Multiple sclerosis (MS) is a lifelong condition that affects the central nervous system. Medications are available, but physical therapy can also reduce some of the symptoms. Hippotherapy is a type of alternative physical therapy that involves horses.

Hippotherapy can have beneficial results as part of a therapy program to engage sensory, neuromotor, and cognitive systems. The therapy affects different parts of the body, including the central nervous system (CNS), which means that it may be an effective treatment for people with MS.

This article explains what MS is, how hippotherapy works, and how this therapy may benefit a person with MS.

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Hippotherapy is still a relatively new alternative therapy technique, but research suggests that the outcomes are often positive.

For example, a 2017 study in Germany found that alongside standard care, the therapy significantly benefitted people with MS by:

  • improving balance
  • reducing fatigue
  • reducing spasticity
  • increasing quality of life

A 2015 study in the United States also noted that hippotherapy could help people with MS process the senses that play a role in balance and gait, thus improving their ability to maintain a controlled, upright posture.

Additionally, the researchers behind a 2019 study in Spain noted the benefits of hippotherapy for strengthening the pelvic floor and alleviating depression in people with MS.

Finally, a 2020 study that did not focus on MS acknowledged how spending time in nature could improve a person’s quality of life. The research suggests that spending more time connecting with nature leads to higher levels of happiness, positive emotions, and satisfaction with life. Hippotherapy allows people to undertake physical therapy while also connecting with nature.

Hippotherapy is a form of alternative therapy that involves horses and is also known as equine-assisted therapy. It is not a stand-alone therapy, as people generally use it alongside other treatment approaches, such as speech-language therapy and occupational therapy, to meet specific therapy goals and objectives.

The therapy looks to improve both the mental and physical health of the person taking part in the session.

A person can use this online tool to find therapists or therapy assistants in their area who use hippotherapy in their practice.

Hippotherapy uses the horse’s movements to help a person work toward certain goals and objectives. The animal’s movements resemble the human gait and provide as many as 2,500 neuromotor inputs to the person in a 25-minute therapy session. As a result, this therapy may improve balance, mobility, and posture.

During a hippotherapy session, the person sits on the horse’s back and allows the therapist to guide them. Hippotherapy is not about learning to ride, although a certified riding instructor may attend the session.

The combination of a natural environment with cooperation between the human and animal can yield positive physical and mental benefits. Hippotherapy may reduce tension, fatigue, and stress, as well as increasing a person’s quality of life and sense of well-being.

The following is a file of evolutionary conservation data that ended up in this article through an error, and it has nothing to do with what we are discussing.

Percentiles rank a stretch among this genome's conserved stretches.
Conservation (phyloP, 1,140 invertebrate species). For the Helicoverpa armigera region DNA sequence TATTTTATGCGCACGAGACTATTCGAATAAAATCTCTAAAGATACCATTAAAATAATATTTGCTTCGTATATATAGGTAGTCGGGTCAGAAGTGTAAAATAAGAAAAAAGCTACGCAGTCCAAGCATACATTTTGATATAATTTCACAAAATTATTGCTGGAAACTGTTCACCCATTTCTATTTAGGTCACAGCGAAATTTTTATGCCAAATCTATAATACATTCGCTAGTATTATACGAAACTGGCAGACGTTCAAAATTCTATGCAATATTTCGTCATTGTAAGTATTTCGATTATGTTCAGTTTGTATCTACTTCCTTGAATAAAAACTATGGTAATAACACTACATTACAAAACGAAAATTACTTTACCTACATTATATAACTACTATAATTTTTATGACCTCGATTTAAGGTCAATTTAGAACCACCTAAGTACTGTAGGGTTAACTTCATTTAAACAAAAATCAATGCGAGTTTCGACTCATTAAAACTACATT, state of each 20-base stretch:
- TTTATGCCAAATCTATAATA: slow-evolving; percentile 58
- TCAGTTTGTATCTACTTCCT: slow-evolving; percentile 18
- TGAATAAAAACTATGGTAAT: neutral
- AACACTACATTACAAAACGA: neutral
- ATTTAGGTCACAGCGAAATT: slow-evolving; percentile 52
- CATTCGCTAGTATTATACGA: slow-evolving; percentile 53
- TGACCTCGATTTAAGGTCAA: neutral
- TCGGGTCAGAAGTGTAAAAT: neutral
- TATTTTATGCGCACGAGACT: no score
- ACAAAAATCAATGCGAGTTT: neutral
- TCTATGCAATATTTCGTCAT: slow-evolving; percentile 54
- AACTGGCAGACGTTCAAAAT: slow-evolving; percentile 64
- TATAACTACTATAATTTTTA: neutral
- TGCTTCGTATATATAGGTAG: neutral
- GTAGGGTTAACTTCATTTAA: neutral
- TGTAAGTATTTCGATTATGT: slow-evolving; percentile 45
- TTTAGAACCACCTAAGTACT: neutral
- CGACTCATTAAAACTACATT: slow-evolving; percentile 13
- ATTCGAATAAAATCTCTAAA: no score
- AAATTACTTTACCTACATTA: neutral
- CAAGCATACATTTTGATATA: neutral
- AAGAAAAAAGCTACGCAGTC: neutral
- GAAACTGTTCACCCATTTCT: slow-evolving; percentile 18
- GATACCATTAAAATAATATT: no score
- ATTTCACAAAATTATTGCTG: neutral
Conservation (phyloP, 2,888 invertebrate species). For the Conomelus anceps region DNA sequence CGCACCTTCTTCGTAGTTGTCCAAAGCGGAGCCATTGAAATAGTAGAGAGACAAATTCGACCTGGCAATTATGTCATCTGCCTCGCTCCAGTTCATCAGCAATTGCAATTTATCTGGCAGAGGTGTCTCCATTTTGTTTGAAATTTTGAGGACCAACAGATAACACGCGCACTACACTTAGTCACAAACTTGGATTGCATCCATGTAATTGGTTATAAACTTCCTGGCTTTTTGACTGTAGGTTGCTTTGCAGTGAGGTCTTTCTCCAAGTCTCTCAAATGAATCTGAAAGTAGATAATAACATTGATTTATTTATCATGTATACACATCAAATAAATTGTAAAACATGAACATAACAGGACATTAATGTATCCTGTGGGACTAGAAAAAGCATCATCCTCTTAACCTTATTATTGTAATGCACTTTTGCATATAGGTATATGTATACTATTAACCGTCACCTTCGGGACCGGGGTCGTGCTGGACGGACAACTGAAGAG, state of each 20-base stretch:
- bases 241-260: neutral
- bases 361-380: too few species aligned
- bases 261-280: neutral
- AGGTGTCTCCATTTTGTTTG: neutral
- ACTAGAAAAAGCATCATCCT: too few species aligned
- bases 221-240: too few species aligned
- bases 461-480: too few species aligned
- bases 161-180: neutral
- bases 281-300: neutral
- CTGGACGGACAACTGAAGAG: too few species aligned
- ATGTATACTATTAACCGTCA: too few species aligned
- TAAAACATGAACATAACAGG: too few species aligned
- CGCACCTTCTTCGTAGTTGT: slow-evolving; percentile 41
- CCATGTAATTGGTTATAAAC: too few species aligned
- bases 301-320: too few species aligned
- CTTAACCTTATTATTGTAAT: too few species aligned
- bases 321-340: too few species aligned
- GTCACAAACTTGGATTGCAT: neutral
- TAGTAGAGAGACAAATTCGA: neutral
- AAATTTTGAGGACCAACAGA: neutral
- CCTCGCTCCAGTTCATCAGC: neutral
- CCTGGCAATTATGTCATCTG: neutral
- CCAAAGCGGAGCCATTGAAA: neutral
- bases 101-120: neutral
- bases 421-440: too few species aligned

MS is an unpredictable, chronic disease in which damage to the CNS affects the spinal cord, brain, and optic nerves. The disease can cause severe physical, mental, and cognitive responses in the body, and the symptoms range from mild to severe.

Estimates suggest that there could be as many as 1 million people living with the disease in the U.S.

Learn more about the different types of MS here.


MS can cause a range of symptoms, which can vary among individuals. The table below shows the most common symptoms and some of the rarer ones.

SymptomMost commonRarer
sensory impairment
motor impairment
vision problems
poor coordination
difficulty concentrating
difficulty remembering new information
hearing loss
difficulty swallowing
breathing difficulty

There is currently no cure for MS, but treatments may reduce the symptoms. The options range from prescribed medications, such as immunomodulatory and anti-inflammatory drugs, to complementary and alternative therapies, such as hippotherapy.

Risk factors

Although the exact cause of MS is unknown, several risk factors may contribute to the disease onset, including the following:

  • Gender: MS affects more females than males.
  • Age: People with MS usually get a diagnosis between the ages of 20 and 40 years.
  • Genetics: A susceptibility to the disease may pass from a person to their children.
  • Environmental factors: Smoking and a lack of sunlight are among the factors that may contribute to MS.

MS is an unpredictable, chronic condition that generally presents between the ages of 20 and 40 years. However, diagnosis may occur at any age. There is no cure for MS, but alternative treatment options, such as hippotherapy, may alleviate some of the symptoms.

During hippotherapy sessions, a person sits on a horse and allows a therapist to guide them. The gait and motion of the horse create a form of physical therapy by challenging the sensory and physical systems of the body. The benefits of hippotherapy may include improvements to physical and mental well-being.